Butterfly Weed is 2017 Perennial Plant of the Year

March 19, 2017 lawanda Magazine Columns

The Perennial Plant Association has chosen butterfly weed, Asclepias tuberosa, as its 2017 Perennial Plant of the Year.  You might wonder at the choice of a plant with “weed” in its name, but this beautiful plant is anything buy weedy.  It is a versatile plant that is at home in both formal landscapes and more casual prairie, meadow or rain gardens.

Bright orange flowers in umbels – umbrella-shaped clusters – are held atop stiff 2’-3’ stems making butterfly weed good for bouquets.  The unusual flowers are easy to recognize for their “five-up, five-down” arrangement.  Each tiny flower has five petals curving upward and five petals hanging downward.  Bloom time is late spring through mid-summer.  Dark green lance-shaped leaves spiral up the stems.  Clumps of butterfly weed produce up to 25 stems each and grow 1’-3’ wide.

Butterfly weed is in the milkweed family.  Like all milkweeds it is attractive to monarch butterflies.  The flowers provide nectar for butterflies and hummingbirds and attract bees, ants and other pollinators.  The leaves provide food for monarch caterpillars and those of other butterfly species.

Butterfly weed is native to most of North America.  It prospers in areas with full sun and well drained soils.  It is drought tolerant once established and doesn’t suffer from serious insect or disease problems.  Deer tend to leave butterfly weed alone although rabbits may eat them.

One pest that may be found on butterfly weed leaves is the bright yellow oleander aphid.  Small populations won’t do much damage, and larger numbers of them can be treated with insecticidal soap or sprayed off with a forceful stream from the hose.

Stems die back to the ground in winter, but it is best not to cut them back until the next spring.  Young plants should be mulched over winter to prevent frost heaving.  Be patient – butterfly weed is a slow starter each spring.  Deadheading – snipping off spent blooms – will prevent reseeding and encourage re-flowering later in summer.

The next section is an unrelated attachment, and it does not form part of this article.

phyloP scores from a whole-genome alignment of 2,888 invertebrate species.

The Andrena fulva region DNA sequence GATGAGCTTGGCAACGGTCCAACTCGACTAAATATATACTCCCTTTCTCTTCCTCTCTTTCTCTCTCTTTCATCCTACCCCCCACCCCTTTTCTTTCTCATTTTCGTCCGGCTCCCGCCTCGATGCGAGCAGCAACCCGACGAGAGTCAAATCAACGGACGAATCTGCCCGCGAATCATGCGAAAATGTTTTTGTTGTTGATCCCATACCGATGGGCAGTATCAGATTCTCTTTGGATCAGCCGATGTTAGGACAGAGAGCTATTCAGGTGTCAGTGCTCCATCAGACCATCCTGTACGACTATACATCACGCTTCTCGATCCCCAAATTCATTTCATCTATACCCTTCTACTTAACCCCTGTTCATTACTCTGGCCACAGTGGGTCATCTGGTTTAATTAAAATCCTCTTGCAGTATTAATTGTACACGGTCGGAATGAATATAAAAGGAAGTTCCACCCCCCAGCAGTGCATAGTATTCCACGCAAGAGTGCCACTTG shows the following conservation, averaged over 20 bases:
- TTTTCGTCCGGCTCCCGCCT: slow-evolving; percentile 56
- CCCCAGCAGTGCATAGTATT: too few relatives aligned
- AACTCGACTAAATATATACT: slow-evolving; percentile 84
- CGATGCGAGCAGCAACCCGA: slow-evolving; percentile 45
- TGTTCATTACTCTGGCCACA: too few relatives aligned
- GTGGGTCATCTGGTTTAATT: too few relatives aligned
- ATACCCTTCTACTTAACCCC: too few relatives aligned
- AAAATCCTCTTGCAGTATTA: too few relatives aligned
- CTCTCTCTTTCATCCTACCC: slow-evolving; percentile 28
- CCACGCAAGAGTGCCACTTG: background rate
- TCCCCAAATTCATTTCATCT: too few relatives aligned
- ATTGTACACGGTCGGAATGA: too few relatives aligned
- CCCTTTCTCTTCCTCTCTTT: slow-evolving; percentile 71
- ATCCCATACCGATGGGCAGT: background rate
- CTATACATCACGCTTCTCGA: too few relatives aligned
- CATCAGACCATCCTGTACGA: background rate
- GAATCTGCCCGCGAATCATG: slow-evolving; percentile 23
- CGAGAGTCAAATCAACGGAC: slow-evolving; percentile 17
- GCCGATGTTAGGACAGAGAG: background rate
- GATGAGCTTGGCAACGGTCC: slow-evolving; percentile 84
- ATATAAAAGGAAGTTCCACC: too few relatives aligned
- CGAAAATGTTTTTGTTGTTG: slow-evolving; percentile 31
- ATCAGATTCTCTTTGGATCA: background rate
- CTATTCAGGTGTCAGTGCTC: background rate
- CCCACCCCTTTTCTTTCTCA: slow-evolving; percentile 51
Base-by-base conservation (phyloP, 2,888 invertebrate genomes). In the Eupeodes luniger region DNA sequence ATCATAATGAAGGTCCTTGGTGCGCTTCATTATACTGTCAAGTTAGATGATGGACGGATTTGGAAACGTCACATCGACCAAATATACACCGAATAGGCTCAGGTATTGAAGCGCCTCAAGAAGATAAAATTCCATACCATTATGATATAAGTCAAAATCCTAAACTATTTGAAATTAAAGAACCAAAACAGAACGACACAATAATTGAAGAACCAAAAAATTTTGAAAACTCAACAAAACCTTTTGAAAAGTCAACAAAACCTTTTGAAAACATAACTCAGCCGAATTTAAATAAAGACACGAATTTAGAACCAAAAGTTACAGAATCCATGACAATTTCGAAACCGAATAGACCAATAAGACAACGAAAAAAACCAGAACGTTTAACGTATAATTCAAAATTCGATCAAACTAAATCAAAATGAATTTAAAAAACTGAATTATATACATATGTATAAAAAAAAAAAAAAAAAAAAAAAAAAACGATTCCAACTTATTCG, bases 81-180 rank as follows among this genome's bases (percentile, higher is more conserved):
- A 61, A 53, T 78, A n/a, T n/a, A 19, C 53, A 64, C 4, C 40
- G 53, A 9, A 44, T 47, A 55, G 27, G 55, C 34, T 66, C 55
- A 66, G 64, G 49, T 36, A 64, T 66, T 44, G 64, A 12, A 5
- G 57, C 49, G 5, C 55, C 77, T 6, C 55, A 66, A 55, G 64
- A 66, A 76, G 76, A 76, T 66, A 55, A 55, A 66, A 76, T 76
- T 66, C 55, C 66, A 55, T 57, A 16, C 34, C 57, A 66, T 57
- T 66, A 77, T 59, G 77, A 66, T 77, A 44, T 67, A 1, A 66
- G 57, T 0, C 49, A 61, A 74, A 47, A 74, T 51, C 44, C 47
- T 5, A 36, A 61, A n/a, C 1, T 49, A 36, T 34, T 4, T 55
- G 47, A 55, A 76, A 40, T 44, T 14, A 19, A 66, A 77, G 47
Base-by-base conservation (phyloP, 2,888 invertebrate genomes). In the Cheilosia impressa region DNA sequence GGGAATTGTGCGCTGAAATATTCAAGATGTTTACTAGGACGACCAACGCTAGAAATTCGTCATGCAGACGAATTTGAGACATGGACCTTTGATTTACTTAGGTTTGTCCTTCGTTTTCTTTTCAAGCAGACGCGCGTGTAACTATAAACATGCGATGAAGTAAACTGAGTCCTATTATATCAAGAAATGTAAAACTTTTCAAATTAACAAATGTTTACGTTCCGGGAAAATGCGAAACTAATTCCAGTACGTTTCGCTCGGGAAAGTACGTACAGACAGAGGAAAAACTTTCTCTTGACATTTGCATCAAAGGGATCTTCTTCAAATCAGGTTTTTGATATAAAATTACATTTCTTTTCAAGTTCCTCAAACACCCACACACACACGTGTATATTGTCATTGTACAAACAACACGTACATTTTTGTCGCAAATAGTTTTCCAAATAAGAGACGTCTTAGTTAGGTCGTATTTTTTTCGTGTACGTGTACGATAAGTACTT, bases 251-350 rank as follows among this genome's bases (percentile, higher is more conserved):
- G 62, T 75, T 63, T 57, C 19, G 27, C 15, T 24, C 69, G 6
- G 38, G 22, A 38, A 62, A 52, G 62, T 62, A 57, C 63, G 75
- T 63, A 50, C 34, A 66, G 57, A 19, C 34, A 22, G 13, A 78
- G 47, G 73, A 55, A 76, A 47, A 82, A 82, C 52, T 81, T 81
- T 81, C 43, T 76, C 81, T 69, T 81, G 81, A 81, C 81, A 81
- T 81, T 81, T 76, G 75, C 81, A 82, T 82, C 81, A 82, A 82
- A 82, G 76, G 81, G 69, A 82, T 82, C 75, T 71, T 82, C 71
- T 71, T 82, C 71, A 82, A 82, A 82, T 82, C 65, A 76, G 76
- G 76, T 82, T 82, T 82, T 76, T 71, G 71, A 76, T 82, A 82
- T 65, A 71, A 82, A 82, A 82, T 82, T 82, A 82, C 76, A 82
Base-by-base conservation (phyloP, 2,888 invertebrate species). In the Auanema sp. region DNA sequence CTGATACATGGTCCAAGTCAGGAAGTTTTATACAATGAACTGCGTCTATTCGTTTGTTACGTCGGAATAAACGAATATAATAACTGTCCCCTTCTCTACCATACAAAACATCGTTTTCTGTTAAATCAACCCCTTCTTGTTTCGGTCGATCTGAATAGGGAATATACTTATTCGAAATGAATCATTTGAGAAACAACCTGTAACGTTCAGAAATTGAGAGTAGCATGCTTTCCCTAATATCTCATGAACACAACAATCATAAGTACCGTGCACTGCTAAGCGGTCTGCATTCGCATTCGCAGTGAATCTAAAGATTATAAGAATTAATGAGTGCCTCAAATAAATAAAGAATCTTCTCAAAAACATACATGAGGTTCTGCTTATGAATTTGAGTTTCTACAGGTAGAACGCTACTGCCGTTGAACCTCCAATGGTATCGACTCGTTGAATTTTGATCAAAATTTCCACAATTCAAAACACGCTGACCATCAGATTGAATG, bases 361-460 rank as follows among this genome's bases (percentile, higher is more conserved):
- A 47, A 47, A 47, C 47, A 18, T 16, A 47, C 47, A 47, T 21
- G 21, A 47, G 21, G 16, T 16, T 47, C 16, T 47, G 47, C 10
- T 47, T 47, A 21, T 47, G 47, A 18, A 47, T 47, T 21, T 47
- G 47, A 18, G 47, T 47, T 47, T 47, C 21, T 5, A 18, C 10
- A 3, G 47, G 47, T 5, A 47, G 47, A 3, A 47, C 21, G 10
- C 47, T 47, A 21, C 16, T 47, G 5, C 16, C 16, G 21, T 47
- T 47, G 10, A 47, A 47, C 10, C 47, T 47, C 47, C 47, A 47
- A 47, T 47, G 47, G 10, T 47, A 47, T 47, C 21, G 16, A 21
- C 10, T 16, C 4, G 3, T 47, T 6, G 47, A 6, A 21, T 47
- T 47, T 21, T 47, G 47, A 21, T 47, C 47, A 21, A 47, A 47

Butterfly weed is stunning grown alone or in masses.   A flowerbed of intense bright colors can be created by combining butterfly weed with yellow coreopsis, purple coneflower, goldenrod, blazing star, black-eyed Susan, and grasses such as little bluestem or prairie dropseed.  To make the orange really stand out, surround butterfly weed with the cooler blue or purple flowers of morning glory, globe thistle, or speedwells.

Have you been wondering how a plant gets elected Perennial Plant of the Year?  Perennial Plant Association members vote each summer on the following year’s plant.  Each member is allowed to nominate two plants for consideration.  A committee reviews the nominated plants, which may number 400, and narrows the field to three or four perennials to be placed on the ballot.

Plant nominees must be  suitable for a wide range of climates, low-maintenance, relatively pest-free and disease resistant, have multiple seasons of ornamental interest, and be readily available at garden centers.  It looks as though the PPA members have chosen another winner this year!

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